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OTRC: Julia Roberts' Lancome ad banned in the U.K. - What do you think?

Left: Julia Roberts appears in an ad for Lancome Right: Cast member Julia Roberts arrives at the premiere of 'Larry Crowne' in Los Angeles, Monday, June 27, 2011. 'Larry Crowne' will be released on July 1. (AP / Matt Sayles / Lancome)

Advertising watch dogs in the United Kingdom have taken issue with magazine ads for L'Oréal-owned companies, Lancome and Maybelline, featuring Julia Roberts and Christy Turlington.

The ads featuring the two have been pulled by the Advertising Standards Authority (ASA) over complaints that their images have been overly photoshopped and are falsely advertising the benefits of L'Oréal beauty products, reports The U.K. newspaper The Guardian.

Jo Swinson, a parliament member of the Liberal Democrat party, lodged complaints with the ASA over the two advertisements and the ASA ruled that the ads were in breach of a standards code for "exaggeration and being misleading" the newspaper reports.

The Academy Award-winning actress, who is the face of Lancome, appeared in the ad for a foundation called Teint Miracle. The ad was shot by Mario Testino, who also shot Prince William and Kate's engagement photos.

Swinson said the images were "not representative of the results the product could achieve."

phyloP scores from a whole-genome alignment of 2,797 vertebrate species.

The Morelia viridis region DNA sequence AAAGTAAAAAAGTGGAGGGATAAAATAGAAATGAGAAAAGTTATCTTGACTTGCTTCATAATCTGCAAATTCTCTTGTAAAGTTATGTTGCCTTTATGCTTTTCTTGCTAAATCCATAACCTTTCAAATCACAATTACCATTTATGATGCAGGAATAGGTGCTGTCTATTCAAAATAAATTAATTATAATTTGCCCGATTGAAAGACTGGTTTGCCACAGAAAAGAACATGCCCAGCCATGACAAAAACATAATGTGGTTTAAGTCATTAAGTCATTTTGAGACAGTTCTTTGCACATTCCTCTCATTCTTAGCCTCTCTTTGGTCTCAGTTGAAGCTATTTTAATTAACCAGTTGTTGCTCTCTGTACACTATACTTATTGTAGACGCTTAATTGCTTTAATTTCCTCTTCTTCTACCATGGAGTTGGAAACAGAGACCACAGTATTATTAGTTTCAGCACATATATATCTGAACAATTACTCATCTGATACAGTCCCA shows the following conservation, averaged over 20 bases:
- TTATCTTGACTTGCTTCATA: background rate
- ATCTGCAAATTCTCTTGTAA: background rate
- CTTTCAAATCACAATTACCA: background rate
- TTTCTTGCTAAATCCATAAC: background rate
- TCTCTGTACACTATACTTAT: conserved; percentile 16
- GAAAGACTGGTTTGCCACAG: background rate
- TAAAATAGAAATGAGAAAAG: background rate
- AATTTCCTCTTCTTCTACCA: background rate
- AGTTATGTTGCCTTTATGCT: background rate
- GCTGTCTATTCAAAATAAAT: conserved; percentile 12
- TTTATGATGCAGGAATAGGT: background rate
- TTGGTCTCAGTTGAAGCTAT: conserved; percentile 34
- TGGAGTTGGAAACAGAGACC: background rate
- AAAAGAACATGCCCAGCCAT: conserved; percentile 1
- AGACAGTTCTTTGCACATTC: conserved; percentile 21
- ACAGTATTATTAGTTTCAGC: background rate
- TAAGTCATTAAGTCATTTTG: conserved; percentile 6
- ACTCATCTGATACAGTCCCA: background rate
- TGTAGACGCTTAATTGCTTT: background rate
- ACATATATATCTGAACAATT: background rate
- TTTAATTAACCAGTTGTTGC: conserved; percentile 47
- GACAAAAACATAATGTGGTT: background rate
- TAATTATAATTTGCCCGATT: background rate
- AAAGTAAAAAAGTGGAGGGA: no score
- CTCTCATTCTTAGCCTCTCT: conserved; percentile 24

The newspaper reports that L'Oréal provided the ASA with photos of the celebrities on the red carpet to prove their natural looks but admitted to digitally altering both images of Turlington and Roberts. Roberts' image was altered digitally in post-production but the company said the changes were not "directly relevant" to the ad.

The ASA was not allowed to see the pre-production photos of Roberts from the photo shoot for the advertisement due to a contractual agreement from the actress.

"It shows just how ridiculous things have become when there is such fear over an un-airbrushed photo that even the advertising regulator isn't permitted to see it," Swinson told The Guardian.

"On the basis of the evidence we had received we could not conclude that the ad image accurately illustrated what effect the product could achieve, and that the image had not been exaggerated by digital post-production techniques," the ASA said about the ban.

L'Oréal released a statement to The New York Times that said, "We do not believe that the ad exaggerates the effect that can be achieved using this product. In consumer tests among over 100 women, 77 percent agreed that Teint Miracle made their complexions look radiant and luminous.

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